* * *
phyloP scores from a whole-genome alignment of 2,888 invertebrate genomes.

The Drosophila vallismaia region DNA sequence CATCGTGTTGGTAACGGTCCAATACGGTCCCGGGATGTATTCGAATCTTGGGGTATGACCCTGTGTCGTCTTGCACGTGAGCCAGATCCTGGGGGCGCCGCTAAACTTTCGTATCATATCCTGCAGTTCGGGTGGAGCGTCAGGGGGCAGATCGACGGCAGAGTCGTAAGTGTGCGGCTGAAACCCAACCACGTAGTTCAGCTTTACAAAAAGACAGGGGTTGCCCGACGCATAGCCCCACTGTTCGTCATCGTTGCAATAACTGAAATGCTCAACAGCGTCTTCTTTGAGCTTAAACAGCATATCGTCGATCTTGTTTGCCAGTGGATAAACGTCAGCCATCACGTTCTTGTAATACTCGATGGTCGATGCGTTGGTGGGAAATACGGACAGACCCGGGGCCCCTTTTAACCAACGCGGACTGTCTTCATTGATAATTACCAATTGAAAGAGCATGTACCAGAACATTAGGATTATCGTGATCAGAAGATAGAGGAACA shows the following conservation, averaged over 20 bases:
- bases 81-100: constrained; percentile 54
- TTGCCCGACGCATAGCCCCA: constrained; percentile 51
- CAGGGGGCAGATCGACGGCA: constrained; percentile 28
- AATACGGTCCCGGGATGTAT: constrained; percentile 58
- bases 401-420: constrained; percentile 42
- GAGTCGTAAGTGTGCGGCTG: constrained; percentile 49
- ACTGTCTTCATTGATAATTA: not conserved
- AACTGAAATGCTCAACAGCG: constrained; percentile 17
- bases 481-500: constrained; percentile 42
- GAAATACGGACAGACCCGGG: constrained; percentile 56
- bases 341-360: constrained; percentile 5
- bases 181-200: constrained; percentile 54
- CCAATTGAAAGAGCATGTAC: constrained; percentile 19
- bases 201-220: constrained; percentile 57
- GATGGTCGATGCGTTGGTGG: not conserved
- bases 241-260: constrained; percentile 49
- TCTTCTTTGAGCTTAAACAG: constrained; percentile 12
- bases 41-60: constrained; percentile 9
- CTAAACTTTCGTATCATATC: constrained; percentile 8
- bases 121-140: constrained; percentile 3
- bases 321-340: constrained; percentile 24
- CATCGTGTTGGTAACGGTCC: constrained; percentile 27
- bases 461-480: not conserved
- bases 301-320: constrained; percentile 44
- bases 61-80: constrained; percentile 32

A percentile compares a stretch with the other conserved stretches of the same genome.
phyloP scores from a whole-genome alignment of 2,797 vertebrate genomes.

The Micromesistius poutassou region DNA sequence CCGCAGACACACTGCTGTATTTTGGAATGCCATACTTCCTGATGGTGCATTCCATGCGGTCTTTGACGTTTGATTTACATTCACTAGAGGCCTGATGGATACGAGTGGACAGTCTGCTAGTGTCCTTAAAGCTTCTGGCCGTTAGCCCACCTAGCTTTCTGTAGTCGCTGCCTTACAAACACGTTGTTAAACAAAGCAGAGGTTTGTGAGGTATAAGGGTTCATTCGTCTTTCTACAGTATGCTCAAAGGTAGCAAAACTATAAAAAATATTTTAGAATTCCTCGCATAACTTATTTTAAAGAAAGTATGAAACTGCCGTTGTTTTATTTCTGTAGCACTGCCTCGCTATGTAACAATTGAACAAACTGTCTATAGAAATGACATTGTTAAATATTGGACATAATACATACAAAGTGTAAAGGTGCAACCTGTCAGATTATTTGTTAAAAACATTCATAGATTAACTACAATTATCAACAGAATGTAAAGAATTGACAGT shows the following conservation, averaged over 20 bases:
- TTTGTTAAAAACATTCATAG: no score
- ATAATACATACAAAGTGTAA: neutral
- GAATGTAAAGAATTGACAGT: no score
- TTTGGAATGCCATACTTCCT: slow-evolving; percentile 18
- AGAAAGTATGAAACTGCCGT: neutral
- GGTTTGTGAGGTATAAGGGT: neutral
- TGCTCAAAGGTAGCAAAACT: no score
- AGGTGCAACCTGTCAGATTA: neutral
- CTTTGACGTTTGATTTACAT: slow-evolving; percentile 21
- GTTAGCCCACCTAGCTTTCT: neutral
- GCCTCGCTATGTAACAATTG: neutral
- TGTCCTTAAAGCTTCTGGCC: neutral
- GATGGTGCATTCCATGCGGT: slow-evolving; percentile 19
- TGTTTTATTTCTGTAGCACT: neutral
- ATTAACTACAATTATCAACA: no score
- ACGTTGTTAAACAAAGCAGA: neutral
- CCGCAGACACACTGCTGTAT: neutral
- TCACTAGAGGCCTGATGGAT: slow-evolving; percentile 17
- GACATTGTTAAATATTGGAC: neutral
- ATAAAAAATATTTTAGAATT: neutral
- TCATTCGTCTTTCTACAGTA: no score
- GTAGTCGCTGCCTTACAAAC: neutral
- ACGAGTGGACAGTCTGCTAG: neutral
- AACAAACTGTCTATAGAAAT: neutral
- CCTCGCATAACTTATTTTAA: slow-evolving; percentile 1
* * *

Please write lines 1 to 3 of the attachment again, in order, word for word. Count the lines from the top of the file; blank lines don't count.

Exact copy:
phyloP scores from a whole-genome alignment of 2,888 invertebrate genomes.

The Drosophila vallismaia region DNA sequence CATCGTGTTGGTAACGGTCCAATACGGTCCCGGGATGTATTCGAATCTTGGGGTATGACCCTGTGTCGTCTTGCACGTGAGCCAGATCCTGGGGGCGCCGCTAAACTTTCGTATCATATCCTGCAGTTCGGGTGGAGCGTCAGGGGGCAGATCGACGGCAGAGTCGTAAGTGTGCGGCTGAAACCCAACCACGTAGTTCAGCTTTACAAAAAGACAGGGGTTGCCCGACGCATAGCCCCACTGTTCGTCATCGTTGCAATAACTGAAATGCTCAACAGCGTCTTCTTTGAGCTTAAACAGCATATCGTCGATCTTGTTTGCCAGTGGATAAACGTCAGCCATCACGTTCTTGTAATACTCGATGGTCGATGCGTTGGTGGGAAATACGGACAGACCCGGGGCCCCTTTTAACCAACGCGGACTGTCTTCATTGATAATTACCAATTGAAAGAGCATGTACCAGAACATTAGGATTATCGTGATCAGAAGATAGAGGAACA shows the following conservation, averaged over 20 bases:
- bases 81-100: constrained; percentile 54